DVB-H builds on DVB-T and is a system where data (typically digital multimedia data) is transmitted in IP datagrams. In order to reduce power consumption in small handheld devices, DVB-H employs a technique called 'time-slicing', where the IP datagrams are transmitted as data bursts in small time slots. The front end of the receiver switches on only for the time interval when the data burst of a selected service is on air. Within this short period of time a high data rate is received which can be stored in a device buffer. This buffer can either store the downloaded applications or play out live streams.
Send your pics to your mobile
Not that we're normally given to covering ring tone downloads stories, but this one seemed interesting enough to get a mention. A new website from BVRP (Avanquest's parent company) called Mobileffects has just gone online, offering free ringtones, realtones, wallpapers, games and other content to the first 10,000 registered users to the site. But that's not the interesting bit. The company is also offering the opportunity to send your own digital images directly to your mobile. Since none of the TD team are much given to downloading content for our phones (what with us sadly not being teenagers anymore), we'll have to take the company's word for it that this is pretty unusual. Users can customise and send personal photos or images from their PCs to their mobiles. The site's been designed for a worldwide audience and can deliver content to most the major networks and most the major handsets in Europe, Asia and North America.
Disposable phone charger
Not entirely sure if they appeal to our environmentally-friendly side but a company called Cellboost is offering the first ever disposable battery recharger for mobile phones. As soon as your handset battery goes blink you plus the cigarette lighter style charger into the socket and you have power. Might be worth keeping a few handy in your bag for emergencies.
It has been on sale in the US for a while, but completely slipped under our radar. More here.
Grow your mobile's screen
As we know all too well the trouble with mobile phone screens is that they are too darned small to do anything useful like deliver readable internet pages or videos of footie goals. So we are dying to get our hands on a new solution from the brilliantly named US company Bart 1. It has developed a mini magnification screens for mobiles which it claims significantly increases the size of the on screen images. It apparently works with all phones, though we suspect that it is best with clamshells. It is also incredibly cheap to at just $8.99. You can check it for yourself here.
Flashing Mobile Christmas Stickers
Here's a nice bit of gaudy, tat for your mobile phone this Christmas. Just what we like. Christmas wouldn't be Christmas without annoying flashing lights everywhere, and we'd certainly be chuckling with idiotic delight every time our little phone stickers lit up if we had some. Stick a Flashstick on the back of your phone (so long as you've got an internal aerial) and when a call comes through the LEDs light up. Once you've answered the call, the flashing stops to be replaced by a more migraine-friendly glow.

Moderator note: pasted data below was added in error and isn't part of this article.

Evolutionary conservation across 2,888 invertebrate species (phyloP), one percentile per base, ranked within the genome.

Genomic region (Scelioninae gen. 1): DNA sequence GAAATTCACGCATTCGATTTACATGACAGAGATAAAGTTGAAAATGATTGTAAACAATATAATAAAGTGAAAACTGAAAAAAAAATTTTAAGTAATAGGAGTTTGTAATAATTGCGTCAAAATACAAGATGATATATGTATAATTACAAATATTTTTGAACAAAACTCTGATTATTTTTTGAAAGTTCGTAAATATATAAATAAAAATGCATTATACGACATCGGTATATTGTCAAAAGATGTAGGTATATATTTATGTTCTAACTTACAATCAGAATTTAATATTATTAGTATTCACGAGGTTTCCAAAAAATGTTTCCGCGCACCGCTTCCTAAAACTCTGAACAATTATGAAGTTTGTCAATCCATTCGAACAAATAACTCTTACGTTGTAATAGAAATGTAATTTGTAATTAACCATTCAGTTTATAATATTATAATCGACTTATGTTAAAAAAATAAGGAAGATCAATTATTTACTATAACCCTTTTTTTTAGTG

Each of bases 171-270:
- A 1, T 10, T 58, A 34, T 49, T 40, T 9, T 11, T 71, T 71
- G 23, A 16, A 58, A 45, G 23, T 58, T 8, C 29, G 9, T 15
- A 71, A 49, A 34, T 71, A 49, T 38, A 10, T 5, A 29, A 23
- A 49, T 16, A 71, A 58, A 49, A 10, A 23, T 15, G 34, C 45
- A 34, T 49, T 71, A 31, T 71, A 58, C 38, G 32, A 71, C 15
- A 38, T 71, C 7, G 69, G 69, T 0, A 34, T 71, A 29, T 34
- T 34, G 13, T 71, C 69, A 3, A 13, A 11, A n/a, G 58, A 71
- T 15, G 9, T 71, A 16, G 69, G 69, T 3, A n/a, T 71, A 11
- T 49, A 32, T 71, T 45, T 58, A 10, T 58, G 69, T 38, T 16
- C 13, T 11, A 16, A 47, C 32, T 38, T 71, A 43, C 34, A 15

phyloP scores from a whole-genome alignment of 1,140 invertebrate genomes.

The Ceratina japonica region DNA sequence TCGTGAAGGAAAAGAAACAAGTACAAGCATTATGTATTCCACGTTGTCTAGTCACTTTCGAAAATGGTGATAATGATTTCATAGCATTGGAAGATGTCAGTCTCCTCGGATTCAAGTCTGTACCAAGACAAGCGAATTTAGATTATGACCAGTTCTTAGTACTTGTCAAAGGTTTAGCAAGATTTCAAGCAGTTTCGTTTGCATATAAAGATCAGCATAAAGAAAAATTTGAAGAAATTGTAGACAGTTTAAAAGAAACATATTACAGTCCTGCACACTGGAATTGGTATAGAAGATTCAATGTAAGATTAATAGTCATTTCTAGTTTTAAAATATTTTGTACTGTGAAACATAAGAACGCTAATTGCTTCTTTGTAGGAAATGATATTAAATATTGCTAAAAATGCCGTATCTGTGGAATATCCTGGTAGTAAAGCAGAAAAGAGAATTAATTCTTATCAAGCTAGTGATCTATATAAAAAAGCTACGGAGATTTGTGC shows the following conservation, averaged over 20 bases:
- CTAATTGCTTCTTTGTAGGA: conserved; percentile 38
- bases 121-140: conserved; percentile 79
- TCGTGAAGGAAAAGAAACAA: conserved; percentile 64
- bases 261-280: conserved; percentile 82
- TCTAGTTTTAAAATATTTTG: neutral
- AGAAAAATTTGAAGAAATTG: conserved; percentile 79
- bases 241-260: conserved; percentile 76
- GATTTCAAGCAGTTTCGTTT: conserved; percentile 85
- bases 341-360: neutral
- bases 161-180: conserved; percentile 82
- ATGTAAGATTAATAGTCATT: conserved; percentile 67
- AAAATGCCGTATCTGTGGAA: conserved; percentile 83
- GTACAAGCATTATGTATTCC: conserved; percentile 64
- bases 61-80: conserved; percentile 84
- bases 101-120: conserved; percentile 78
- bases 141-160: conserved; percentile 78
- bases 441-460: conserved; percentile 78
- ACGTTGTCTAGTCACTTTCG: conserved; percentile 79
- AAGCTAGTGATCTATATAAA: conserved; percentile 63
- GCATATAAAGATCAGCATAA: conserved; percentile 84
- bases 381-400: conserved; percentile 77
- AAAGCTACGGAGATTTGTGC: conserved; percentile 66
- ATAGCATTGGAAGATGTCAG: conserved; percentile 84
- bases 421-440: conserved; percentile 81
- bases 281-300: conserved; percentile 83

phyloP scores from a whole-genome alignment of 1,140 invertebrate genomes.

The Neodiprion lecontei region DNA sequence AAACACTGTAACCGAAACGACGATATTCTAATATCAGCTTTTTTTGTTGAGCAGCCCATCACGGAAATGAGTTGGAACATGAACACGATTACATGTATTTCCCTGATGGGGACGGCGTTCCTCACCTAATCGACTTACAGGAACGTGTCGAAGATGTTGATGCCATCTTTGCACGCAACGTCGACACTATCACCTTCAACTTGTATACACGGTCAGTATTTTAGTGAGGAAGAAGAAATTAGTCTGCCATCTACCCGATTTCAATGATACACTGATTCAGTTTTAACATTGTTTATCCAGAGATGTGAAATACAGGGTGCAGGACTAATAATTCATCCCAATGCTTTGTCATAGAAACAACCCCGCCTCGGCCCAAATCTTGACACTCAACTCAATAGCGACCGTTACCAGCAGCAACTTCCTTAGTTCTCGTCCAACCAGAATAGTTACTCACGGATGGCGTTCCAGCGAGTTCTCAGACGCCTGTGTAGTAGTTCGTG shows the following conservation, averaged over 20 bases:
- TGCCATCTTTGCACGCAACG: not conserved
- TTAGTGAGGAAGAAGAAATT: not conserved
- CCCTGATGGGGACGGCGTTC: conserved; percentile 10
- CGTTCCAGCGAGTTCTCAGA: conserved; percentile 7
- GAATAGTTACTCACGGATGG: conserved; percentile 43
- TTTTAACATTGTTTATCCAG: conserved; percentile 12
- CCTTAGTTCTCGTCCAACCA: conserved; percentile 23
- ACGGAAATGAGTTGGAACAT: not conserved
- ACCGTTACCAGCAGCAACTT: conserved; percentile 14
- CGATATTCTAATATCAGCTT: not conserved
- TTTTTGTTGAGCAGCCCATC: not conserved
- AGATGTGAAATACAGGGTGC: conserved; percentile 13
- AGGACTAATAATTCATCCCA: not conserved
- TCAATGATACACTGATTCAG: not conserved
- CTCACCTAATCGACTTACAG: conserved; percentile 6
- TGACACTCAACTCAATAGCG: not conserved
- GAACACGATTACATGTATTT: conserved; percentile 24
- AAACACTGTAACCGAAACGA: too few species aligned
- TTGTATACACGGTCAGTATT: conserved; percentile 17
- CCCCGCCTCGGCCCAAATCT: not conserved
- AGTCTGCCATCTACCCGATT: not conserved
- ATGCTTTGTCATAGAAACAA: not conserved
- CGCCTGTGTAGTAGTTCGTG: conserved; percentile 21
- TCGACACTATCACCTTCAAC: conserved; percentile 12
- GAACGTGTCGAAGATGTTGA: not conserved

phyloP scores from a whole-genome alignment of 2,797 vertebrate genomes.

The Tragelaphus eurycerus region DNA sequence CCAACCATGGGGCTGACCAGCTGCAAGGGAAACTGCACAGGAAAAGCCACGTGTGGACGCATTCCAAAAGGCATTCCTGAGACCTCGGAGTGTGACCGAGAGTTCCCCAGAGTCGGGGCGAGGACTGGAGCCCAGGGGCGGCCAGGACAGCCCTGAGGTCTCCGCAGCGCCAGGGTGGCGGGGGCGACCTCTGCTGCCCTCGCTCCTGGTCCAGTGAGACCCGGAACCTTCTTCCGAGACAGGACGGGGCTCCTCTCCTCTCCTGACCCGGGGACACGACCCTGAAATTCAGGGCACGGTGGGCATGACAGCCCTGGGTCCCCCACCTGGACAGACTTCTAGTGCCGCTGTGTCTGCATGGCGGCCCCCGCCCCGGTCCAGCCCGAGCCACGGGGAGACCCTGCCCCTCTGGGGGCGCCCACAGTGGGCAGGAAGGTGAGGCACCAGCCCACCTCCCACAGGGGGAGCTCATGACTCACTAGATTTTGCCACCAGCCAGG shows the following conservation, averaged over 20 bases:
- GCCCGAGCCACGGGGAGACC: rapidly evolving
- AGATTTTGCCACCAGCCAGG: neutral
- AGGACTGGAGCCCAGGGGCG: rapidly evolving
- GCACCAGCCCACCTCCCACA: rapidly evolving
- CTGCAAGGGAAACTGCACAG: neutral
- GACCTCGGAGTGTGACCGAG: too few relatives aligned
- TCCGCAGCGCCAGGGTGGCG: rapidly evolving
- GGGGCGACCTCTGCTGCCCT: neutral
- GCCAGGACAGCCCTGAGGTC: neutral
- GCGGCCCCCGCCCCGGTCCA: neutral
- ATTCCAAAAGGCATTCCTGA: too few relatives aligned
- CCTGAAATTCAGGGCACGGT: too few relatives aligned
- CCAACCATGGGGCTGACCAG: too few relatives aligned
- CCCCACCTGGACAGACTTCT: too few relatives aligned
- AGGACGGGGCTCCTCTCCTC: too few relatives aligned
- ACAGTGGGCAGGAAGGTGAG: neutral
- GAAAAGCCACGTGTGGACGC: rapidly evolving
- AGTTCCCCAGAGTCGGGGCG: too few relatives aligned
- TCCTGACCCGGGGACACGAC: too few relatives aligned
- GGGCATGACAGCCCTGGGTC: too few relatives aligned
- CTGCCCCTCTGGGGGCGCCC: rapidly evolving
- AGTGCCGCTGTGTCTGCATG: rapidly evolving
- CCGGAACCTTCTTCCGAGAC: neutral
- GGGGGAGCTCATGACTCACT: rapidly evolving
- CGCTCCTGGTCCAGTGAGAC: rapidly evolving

Bluetooth headset for phones without Bluetooth
If your mobile is a bit old, or if you've eschewed those little technological extras in favour of a pretty little fashion phone, all is not lost. Jabra is now selling a Bluetooth Adapter that lets you add Bluetooth capabilities to your phone. The Jabra A210 can be plugged into any phone that supports the standard 2.5mm headset socket, supplying the necessary technology for you to connect a Bluetooth headset. The unit provides 8 hours of talk time and 240 hours of standby time. There's voice dialling support and the usual distracting flashing LEDs. It's not a pretty solution, but it would do the job if you're using a headset in a car. Not sure we'd want to clip it to our belt and skip out onto the street with it though. It's not entirely clear whether you can use this for data transfer or to connect your phone to a laptop, so it's most likely for headset pairing only. £39l.99.
Jabra's latest Bluetooth headset
Jabra's BT800 will be out at the end of this month with a street price of £99.99. The company's latest headset comes with all sorts of fancy features, including a choice of ringtones, vibrate mode and noise reduction courtesy of the DSP (Digital Signal Processing) feature that helps to improve audio quality in windy or noisy environments. The design is a bit of a change for Jabra, which usually goes for the over ear loop design (that's not its official name, that's just what we call it) and the headset weighs just 25g, making it nice and lightweight. The built in LED display is a bit of an odd addition, providing you with caller ID info. Why you'd need that when the headset is in your ear is anyone's guess, but it does mean you can pick who you pick up to when the headset's sat on a car seat or something.
See through clothes using your mobile